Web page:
When you set a title for a post or a page, WordPress uses it to generate a slug. It includes every word in the title, separated by hyphens.
For short titles, you may be able to leave the slug as is. However, we typically recommend cutting part of it to make the URL more concise.
Deciding How Many Words the URL Slug Should Include
URL slugs should be relatively short and straightforward. In most cases, 2-6 words in length gives you enough space to include the article’s primary keyword and cut down unnecessary parts of the title.
Take this post’s title, for example, which is “How do Permalinks Affect SEO?”. Instead of keeping the entire title as the post’s slug, we reduced it to: /permalinks-seo
Those two words are enough to let you know what you’ll be reading about if you see the URL in the SERPs. The link also gives Google information about the topic of the post. Ideally, you’ll also include the keywords you want to target in the URL slug. If this post were specifically about keywords in permalinks (as in the next section being the whole post), we might choose /permalinks-keywords-seo to better suit what Google and users would expect.
If you’re targeting a specific keyword (or more) in your content, it should be a part of the slug. Ideally, you’ll include the main keyword in both the title and the slug (and the meta description!). That way, everything will look natural once users read the post title.
Since you want to keep slugs relatively short, it may be difficult to include multiple keywords in less than five words. In most cases, it’s wise to focus on the main keyphrase. That way, your slug will be concise, and you’ll avoid keyword stuffing in your URLs.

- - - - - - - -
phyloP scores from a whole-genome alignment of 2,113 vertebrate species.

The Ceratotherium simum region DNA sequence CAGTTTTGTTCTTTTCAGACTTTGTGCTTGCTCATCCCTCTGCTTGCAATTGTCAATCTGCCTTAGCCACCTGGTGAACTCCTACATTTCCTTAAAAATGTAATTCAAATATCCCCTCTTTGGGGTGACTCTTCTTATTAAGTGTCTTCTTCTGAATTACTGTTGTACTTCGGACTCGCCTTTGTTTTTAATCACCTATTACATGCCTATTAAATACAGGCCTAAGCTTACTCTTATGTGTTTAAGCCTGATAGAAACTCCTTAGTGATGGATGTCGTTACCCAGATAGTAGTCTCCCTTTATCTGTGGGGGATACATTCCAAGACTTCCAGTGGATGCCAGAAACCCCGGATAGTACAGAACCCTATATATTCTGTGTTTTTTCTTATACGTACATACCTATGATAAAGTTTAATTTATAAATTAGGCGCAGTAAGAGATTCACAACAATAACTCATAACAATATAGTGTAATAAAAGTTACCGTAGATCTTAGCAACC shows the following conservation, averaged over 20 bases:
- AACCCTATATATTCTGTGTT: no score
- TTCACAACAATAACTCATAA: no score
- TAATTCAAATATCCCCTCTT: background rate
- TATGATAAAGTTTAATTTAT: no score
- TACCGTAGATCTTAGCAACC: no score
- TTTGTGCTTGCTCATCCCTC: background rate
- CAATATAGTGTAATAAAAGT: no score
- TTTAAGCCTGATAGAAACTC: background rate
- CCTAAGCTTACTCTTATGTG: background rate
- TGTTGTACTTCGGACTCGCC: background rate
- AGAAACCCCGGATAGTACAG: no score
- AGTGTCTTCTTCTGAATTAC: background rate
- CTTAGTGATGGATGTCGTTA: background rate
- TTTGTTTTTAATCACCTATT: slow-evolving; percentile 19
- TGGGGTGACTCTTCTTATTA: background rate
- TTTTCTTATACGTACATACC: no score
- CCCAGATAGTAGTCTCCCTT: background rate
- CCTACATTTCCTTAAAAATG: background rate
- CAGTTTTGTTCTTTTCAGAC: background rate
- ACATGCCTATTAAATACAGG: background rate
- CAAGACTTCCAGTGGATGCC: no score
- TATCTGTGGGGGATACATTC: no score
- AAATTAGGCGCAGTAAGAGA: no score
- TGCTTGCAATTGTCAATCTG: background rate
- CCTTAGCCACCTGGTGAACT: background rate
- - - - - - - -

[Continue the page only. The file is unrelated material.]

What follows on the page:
Many WordPress websites add categories and/or tags to their permalink structures. Putting the category in front of a blog post’s slug looks something like this:
Adding categories and tags to your slugs could be a good idea if you run a website with a lot of content and multiple categories. That way, you can avoid confusion between similar URLs. However, that approach typically only works well if you have short category names.
However, URLs can get out of hand quickly when adding multiple categories to a blog post or using tags with numerous words. Users and search engines alike prefer short URLs that are more to the point and easy to understand.
If you decide to add categories to WordPress permalinks, make sure that you assign one category per page or blog post. That way, you can keep URLs short. Additionally, don’t be shy about updating category names if your current taxonomy uses multiple words.
When navigating a website, it can be easy not to pay attention to the URLs of the pages you’re visiting. However, these links play a significant role in SEO. Search engines prefer short URLs. Additionally, using permalink structures with descriptive slugs can improve your site’s rankings.
We recommend keeping URL slugs between two and five words for the best possible results. You can also benefit from including keywords. In most cases, the main keyword for each page or post will make an excellent URL slug. Furthermore, WordPress makes it easy to update your website’s permalink structure at any time.
Do you have any questions or suggestions about setting permalinks for SEO? Let’s talk about them in the comments section below!
Featured image via Flat Icon Design / shutterstock.com